First 'Alita' and now 'Mirai': is this the golden age for Japanese animation?

With his latest film ‘Mirai’ out in cinemas across the region, Mamoru Hosoda tells us what the future holds for animated movies

A scene from 'Mirai'. Courtesy Studio Chizu
A scene from 'Mirai'. Courtesy Studio Chizu

It would be all too easy to think Japanese animation begins and ends with Studio Ghibli. The Oscar-­winning company, founded by directors Hayao Miyazaki (Spirited Away), Isao Takahata (Grave of the Fireflies) and producer Toshio Suzuki, has dominated “Japanimation” for decades.

“They’ve been a huge inspiration since I was a child,” admits fellow animation maestro Mamoru Hosoda, whose latest film, the Oscar-­nominated Mirai, was released today.

Hosoda, 51, was in his pre-teens when he saw his first Miyazaki film – 1979’s The Castle of Cagliostro – and its influence on him can’t be over­stated. He even came close to working for Ghibli, when he was asked to direct 2004’s Howl’s Moving Castle, only to quit the project when many of his ideas were rejected. Miyazaki later picked the film back off the shelf, steering it towards critical acclaim and one of the company’s five Oscar nominations.

For Hosoda, who went on to work for Japanese animation company Madhouse, it was perhaps the jolt he needed. Films like 2006 fantasy romance The Girl Who Leapt Through Time and 2009’s science fiction-­tinged Summer Wars established him as a director with flair, sensitivity and boundless imagination. After co-founding Studio Chizu, Wolf Children, the story of a mother raising two half-wolf kids, arrived in 2012; Hosoda followed it three years later with The Boy and the Beast.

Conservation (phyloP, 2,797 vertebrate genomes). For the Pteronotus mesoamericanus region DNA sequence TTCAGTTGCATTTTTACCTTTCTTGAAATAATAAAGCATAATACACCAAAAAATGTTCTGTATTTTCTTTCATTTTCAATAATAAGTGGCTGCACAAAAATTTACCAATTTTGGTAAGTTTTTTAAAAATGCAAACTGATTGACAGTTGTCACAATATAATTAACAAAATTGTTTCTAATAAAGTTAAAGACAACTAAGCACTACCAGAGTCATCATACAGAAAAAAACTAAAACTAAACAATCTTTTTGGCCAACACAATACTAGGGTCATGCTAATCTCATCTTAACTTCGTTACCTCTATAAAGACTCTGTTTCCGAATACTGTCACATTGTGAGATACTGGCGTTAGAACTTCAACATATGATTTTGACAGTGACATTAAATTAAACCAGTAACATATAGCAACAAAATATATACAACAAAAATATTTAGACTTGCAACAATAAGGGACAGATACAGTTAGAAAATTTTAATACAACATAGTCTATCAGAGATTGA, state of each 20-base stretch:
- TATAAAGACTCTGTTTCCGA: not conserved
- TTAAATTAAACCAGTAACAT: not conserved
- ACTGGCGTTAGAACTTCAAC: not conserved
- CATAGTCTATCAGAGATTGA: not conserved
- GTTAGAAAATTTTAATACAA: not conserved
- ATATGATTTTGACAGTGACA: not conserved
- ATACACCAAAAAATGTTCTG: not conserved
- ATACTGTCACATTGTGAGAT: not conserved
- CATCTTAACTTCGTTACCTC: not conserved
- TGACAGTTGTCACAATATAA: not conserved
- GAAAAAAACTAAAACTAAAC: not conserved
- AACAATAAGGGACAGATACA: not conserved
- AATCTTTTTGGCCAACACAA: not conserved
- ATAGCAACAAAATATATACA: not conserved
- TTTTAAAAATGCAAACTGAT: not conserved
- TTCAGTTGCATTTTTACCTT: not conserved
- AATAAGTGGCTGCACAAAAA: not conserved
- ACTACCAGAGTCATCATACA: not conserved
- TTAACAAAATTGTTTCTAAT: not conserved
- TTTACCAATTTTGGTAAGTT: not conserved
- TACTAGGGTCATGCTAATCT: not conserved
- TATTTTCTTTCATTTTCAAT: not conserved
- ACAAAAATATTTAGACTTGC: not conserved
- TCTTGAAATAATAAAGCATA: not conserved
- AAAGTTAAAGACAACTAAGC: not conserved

Drawing inspiration from real life

His seventh film as director, Mirai, is a touching film that has him looking close to home for its inspiration. The story tells of four-year-old Kun, whose loving life with his parents is disrupted when they bring home his new baby sister, Mirai. Unsettled by this arrival, Kun starts to get crazy hallucinations – like a toddler’s version of Charles Dickens’s classic A Christmas Carol as past, present and future family members come to visit him.

Hosoda drew from his own life as he was writing the script. “I had my second child and that really was the impetus for why I made this film. I have a girl and I have an older boy who was jealous of the newborn, and what happens in the film exactly is what happened to us,” he says. “Because I didn’t have any siblings, it was really intriguing for me: the sibling rivalry, vying for the parents’ love. And I wanted to turn that into a film.”

For all its cosy domestic settings, Mirai is hardly equivalent to a kitchen sink drama. Like in Hosoda’s previous work, fantasy rules. The family’s pet dachshund Yukko gets re-imagined as a human prince – complete with fluffy tail and a penchant for playing fetch. Kun also meets a school-age version of Mirai (Japanese for “future”), who provides valuable life lessons for her tantrum-throwing brother.

Kids themselves always have a sense of wonder. And that’s their perspective on the world. They’re always fascinated.

It’s a potent reminder of just how powerful a child’s imagination can be. “Kids themselves always have a sense of wonder,” says Hosoda. “And that’s their perspective on the world. They’re always fascinated. Our eyes as grown-ups are ­clouded. We all want to experience that wonderment as a child when we gaze upon the world, and I hope the film is seen that way or inspires that.”